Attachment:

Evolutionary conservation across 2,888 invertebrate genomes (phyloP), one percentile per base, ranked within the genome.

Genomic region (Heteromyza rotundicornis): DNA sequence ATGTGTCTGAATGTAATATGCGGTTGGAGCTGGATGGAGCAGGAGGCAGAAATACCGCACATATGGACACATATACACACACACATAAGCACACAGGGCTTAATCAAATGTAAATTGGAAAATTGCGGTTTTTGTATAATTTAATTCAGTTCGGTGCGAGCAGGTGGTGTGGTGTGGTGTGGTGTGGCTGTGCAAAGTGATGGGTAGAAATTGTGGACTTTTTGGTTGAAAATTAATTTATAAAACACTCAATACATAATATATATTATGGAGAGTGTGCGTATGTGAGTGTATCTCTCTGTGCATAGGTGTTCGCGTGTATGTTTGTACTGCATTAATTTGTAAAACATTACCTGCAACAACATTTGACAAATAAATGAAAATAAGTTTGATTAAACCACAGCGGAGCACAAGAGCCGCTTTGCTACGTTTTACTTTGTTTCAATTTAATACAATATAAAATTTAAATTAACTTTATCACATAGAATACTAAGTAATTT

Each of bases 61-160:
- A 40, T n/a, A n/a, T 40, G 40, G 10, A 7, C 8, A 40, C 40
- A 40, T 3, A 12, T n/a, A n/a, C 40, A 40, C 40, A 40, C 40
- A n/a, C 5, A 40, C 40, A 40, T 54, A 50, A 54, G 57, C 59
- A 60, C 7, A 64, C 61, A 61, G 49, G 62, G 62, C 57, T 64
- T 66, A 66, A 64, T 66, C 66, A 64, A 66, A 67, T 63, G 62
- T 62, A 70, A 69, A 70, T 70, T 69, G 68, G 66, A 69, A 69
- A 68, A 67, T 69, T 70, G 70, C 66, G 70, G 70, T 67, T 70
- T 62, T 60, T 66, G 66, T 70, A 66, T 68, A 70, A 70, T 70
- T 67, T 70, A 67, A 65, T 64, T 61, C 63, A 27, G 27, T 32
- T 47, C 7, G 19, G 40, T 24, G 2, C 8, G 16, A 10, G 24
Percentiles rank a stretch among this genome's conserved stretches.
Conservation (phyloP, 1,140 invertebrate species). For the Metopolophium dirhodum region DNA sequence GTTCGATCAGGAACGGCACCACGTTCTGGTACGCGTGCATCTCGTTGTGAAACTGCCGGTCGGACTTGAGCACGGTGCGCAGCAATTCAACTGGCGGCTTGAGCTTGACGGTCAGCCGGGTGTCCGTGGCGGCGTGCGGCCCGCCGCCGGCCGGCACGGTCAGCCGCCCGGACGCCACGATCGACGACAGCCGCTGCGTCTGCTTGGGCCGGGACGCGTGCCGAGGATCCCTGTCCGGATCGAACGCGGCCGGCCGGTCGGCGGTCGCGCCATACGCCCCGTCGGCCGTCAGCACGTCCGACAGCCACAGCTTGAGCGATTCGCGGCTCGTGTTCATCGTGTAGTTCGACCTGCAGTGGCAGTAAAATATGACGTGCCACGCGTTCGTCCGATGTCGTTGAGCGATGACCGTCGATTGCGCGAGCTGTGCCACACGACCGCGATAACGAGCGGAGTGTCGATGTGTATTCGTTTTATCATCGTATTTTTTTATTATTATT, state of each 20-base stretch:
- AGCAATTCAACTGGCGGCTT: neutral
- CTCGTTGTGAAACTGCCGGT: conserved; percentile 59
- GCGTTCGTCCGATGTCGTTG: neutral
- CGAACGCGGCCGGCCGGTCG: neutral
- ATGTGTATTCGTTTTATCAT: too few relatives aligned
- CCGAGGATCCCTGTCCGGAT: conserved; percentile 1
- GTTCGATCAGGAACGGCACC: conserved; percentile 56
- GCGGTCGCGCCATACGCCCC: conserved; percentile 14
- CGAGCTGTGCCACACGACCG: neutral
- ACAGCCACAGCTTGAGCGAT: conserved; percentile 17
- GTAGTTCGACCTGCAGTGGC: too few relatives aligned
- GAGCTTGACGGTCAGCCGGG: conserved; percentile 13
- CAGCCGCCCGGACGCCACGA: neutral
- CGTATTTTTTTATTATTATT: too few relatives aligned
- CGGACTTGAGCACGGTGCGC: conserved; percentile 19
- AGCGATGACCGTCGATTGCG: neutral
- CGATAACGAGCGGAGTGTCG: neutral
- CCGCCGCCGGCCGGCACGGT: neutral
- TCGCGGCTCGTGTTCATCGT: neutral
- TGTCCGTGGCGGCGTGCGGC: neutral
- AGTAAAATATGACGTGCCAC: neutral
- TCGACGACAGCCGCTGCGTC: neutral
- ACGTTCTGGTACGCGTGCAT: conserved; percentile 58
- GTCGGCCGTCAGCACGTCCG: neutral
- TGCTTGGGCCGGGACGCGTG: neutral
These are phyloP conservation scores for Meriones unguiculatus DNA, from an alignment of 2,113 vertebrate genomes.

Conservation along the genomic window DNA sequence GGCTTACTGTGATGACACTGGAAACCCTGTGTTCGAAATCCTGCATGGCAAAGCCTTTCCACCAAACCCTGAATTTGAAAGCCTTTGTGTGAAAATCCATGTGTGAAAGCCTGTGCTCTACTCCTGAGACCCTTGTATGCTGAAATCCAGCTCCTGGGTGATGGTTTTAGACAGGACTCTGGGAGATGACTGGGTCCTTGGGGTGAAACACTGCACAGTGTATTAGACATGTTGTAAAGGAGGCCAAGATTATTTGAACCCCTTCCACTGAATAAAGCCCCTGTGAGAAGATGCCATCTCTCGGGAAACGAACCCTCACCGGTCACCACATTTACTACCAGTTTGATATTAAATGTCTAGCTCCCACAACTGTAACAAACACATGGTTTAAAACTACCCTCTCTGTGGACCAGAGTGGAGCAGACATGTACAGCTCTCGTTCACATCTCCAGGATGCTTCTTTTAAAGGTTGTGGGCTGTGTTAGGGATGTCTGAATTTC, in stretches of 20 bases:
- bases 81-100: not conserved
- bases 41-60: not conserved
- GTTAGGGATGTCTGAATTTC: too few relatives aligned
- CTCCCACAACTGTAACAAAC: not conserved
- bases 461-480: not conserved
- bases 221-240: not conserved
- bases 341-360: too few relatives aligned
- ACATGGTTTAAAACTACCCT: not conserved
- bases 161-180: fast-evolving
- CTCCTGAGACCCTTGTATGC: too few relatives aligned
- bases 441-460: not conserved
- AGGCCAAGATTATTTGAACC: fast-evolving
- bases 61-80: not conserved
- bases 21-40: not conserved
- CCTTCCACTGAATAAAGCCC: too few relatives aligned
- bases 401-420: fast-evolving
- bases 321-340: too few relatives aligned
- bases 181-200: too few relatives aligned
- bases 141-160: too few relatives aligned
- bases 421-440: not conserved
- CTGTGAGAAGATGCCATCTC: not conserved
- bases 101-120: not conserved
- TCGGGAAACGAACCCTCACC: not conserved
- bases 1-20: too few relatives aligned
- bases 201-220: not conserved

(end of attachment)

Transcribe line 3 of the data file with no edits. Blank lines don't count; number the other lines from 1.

Each of bases 61-160: